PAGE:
Justin Chapman was convicted eight years ago of burning down his own house in Bremen, Ga., and killing the elderly woman who lived next door. It was the kind of thoughtless, heartless crime that should land you in prison forever. Unless you didn’t do it. Welcome to “Breakdown: railroad justice in a railroad town.”
The jury deliberated for 40 minutes before returning a guilty verdict. And at 27 years old, Justin Chapman was sentenced to life in prison, with no possibility of parole for 30 years.
The investigation was also brief, and the trial lasted only a few days. It was swift justice in a quiet little town that is unused to murder: Bremen, Ga., population 6,300, lies about 50 miles west of Atlanta near the Alabama line.
The prosecutor remains certain to this day that he got the right man, and Chapman may well be guilty of the crime that killed Alice Jackson, 79. But his case is also an example of repeated breakdowns at nearly every level of the criminal justice system in Georgia.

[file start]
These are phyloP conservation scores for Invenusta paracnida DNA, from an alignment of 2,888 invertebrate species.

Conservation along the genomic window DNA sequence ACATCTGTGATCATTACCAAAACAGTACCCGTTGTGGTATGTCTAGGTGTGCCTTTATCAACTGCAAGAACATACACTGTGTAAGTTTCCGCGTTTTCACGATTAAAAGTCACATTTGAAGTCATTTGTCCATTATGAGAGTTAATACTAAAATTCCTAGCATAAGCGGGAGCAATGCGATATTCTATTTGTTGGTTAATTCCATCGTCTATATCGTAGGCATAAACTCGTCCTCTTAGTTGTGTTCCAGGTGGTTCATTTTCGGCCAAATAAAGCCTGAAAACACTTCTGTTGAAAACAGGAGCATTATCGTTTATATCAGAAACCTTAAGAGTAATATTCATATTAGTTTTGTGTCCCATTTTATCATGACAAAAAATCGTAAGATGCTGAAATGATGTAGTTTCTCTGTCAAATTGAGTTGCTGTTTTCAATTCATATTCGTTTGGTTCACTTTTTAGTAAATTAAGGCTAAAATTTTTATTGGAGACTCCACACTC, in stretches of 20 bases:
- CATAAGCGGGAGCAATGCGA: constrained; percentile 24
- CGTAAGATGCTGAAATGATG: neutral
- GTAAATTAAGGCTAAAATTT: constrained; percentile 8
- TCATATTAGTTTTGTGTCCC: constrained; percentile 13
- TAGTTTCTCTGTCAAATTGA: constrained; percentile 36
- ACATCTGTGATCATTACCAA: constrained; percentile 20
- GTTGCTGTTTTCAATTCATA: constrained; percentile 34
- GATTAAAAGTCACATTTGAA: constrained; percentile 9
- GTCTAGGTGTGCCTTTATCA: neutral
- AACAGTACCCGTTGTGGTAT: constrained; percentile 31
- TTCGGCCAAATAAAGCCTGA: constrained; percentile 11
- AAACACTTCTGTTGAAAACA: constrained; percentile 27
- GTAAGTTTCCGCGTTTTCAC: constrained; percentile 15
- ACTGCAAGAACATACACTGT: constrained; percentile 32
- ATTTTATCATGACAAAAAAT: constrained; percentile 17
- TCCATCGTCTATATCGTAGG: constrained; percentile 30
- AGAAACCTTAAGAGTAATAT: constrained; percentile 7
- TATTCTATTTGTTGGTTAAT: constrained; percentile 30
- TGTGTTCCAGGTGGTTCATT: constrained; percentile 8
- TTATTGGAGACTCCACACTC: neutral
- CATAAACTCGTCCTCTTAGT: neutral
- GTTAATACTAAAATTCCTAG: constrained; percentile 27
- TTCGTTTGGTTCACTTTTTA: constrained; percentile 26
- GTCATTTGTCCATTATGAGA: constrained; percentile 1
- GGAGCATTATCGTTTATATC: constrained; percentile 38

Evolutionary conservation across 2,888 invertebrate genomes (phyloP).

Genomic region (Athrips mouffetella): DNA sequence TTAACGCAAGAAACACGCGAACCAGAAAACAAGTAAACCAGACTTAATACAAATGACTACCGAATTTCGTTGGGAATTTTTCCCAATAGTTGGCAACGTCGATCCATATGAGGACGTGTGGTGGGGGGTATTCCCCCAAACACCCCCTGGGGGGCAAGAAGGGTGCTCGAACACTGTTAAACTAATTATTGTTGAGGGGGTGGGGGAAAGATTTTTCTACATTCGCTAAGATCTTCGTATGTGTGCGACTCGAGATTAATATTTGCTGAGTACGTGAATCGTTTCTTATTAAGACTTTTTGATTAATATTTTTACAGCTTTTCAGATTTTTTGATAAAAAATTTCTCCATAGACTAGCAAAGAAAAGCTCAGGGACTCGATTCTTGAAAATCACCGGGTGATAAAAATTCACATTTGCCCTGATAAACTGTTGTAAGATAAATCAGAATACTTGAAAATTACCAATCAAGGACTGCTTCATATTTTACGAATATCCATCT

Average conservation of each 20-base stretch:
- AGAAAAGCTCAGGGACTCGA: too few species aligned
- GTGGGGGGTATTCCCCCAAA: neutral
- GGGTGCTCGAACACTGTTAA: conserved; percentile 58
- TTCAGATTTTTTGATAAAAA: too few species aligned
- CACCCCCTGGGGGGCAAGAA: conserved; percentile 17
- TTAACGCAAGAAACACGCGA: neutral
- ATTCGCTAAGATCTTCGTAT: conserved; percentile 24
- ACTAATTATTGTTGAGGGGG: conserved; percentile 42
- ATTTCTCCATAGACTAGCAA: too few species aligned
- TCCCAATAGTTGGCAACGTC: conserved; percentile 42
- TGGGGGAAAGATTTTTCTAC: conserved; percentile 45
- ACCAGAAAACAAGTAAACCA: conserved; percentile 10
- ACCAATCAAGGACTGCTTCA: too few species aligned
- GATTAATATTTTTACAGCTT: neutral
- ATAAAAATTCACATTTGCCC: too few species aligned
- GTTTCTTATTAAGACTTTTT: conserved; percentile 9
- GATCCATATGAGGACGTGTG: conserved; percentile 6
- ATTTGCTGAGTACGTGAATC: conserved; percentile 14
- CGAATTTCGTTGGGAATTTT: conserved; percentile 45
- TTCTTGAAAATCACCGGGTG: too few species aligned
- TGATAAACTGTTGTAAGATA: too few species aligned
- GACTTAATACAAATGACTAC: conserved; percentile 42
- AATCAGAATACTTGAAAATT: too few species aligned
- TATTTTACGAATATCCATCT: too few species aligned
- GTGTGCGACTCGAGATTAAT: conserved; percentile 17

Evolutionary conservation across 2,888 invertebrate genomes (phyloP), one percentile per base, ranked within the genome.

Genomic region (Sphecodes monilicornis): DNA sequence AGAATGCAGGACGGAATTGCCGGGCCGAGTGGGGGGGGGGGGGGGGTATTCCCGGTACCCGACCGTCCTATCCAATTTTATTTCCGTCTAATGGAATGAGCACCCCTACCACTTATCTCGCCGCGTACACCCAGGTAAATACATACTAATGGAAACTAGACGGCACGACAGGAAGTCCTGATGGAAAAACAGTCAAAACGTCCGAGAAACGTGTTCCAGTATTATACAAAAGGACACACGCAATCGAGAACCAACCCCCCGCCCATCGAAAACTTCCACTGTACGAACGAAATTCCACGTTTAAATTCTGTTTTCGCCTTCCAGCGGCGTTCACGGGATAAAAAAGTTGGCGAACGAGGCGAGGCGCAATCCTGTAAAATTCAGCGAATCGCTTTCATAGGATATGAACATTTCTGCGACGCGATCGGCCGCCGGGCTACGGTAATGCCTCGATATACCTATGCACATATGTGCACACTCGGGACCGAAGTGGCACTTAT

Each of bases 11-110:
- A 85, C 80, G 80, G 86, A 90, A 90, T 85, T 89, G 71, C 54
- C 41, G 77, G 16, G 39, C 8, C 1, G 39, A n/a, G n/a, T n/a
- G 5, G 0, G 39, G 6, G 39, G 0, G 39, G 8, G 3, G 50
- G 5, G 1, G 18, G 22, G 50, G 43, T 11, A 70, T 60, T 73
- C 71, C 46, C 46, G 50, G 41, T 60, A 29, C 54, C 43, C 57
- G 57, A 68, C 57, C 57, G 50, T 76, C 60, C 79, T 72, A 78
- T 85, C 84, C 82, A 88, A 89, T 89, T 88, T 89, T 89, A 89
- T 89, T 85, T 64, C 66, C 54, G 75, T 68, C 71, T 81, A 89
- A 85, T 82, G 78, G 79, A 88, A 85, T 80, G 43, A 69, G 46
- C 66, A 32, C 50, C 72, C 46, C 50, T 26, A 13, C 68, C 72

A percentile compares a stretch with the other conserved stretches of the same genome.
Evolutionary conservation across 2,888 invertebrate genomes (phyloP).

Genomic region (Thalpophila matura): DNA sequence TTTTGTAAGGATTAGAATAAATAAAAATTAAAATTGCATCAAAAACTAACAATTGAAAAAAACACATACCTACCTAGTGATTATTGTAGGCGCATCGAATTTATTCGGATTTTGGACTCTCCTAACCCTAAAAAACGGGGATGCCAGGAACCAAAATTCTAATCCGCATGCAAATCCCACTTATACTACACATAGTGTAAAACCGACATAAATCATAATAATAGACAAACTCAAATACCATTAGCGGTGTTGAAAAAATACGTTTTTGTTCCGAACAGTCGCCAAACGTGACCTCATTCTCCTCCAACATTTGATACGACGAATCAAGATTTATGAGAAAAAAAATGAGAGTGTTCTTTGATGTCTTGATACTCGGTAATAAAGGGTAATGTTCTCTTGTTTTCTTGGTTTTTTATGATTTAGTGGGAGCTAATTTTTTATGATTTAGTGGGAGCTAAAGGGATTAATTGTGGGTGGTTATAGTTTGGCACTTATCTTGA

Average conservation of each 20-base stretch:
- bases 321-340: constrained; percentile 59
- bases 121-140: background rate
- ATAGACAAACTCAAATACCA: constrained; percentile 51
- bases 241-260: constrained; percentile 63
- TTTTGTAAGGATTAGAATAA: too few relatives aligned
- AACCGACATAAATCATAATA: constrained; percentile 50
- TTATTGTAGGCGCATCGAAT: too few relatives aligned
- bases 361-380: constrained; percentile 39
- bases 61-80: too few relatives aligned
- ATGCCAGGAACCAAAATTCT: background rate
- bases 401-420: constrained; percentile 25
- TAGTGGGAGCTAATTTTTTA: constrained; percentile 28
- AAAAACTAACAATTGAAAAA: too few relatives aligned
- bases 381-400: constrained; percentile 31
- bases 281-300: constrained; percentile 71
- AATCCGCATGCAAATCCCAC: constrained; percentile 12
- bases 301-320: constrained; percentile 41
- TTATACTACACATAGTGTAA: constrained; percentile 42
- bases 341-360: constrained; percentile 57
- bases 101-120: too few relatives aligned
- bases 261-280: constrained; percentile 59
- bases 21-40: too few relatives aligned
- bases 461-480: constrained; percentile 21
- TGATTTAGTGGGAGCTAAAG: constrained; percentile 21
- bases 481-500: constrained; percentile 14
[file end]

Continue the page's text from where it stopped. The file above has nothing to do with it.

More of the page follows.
BREMEN – Alice Jackson, aging, alone, uncertain, was marooned in the little apartment on Sharp Street.
She was nearing 80, a widow without a car. Neighbors knew her as “Miz Alice,” a sweet and gentle woman for whom they sometimes ran errands. She was at least mildly intellectually disabled – sometimes fearful, continually on the phone with the police and her pastor and others.
Bremen is a small town that sits on the border of Haralson and Carroll counties, about one hour west of Atlanta. This map identifies where the events of June 20, 2006, took place, according to witness statements and court testimony.